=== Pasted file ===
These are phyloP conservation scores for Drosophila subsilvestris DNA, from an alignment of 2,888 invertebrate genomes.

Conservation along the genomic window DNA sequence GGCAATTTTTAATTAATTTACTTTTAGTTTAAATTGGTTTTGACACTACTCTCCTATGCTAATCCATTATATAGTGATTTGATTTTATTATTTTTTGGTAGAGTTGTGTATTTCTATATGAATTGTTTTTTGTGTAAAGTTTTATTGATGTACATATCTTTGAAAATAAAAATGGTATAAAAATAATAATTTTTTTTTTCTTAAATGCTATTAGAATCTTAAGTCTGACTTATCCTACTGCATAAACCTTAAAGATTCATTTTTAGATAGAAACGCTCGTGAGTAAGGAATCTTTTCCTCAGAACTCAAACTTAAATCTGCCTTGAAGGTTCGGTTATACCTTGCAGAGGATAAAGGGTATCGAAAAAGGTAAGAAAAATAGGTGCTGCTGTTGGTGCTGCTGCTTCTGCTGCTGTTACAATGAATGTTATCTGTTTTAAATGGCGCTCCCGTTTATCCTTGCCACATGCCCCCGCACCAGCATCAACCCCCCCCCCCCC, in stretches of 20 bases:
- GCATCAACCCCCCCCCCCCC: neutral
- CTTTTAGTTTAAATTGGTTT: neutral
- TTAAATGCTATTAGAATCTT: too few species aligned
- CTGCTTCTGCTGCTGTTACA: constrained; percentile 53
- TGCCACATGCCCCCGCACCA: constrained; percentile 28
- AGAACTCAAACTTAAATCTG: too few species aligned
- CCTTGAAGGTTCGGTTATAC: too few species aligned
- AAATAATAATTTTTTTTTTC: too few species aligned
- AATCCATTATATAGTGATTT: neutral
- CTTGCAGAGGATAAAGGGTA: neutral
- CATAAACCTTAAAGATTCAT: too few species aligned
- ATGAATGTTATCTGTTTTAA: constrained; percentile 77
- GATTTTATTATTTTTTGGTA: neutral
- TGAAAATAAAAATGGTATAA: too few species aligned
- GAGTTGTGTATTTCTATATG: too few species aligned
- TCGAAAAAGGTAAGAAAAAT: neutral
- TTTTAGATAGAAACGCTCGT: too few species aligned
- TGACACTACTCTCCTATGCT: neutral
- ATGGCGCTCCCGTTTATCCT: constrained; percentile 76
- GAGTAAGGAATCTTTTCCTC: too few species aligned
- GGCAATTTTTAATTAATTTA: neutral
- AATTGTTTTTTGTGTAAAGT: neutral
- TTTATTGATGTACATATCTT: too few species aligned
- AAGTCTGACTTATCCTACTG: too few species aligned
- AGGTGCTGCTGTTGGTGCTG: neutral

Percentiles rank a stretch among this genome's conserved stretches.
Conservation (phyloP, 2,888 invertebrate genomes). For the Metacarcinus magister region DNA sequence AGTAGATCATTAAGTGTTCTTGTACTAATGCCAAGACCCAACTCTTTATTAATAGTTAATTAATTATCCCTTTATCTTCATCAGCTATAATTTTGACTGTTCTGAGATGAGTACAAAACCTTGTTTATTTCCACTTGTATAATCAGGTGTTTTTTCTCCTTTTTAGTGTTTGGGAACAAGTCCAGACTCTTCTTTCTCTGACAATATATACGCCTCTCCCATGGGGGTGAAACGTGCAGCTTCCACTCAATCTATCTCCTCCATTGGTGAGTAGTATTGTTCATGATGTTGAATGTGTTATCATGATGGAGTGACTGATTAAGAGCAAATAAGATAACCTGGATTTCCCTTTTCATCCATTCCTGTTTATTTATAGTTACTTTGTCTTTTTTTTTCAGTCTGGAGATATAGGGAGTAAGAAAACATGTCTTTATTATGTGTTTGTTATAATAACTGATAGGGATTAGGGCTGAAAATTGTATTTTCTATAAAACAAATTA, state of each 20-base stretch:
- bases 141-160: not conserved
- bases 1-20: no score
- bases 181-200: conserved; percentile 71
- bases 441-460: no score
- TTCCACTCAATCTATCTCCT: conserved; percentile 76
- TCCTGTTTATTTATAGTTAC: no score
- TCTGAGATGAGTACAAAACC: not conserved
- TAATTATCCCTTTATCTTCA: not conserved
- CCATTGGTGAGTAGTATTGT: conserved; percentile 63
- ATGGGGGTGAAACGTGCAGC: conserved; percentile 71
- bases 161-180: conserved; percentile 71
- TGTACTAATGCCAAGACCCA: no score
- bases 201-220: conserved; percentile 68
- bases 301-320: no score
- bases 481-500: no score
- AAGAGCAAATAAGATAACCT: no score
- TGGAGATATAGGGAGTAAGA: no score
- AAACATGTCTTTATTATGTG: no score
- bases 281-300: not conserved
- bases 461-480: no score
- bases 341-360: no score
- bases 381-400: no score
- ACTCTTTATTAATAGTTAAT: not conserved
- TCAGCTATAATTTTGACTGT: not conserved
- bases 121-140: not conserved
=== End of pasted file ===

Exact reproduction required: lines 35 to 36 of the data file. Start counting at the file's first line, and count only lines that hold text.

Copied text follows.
- TCCTGTTTATTTATAGTTAC: no score
- TCTGAGATGAGTACAAAACC: not conserved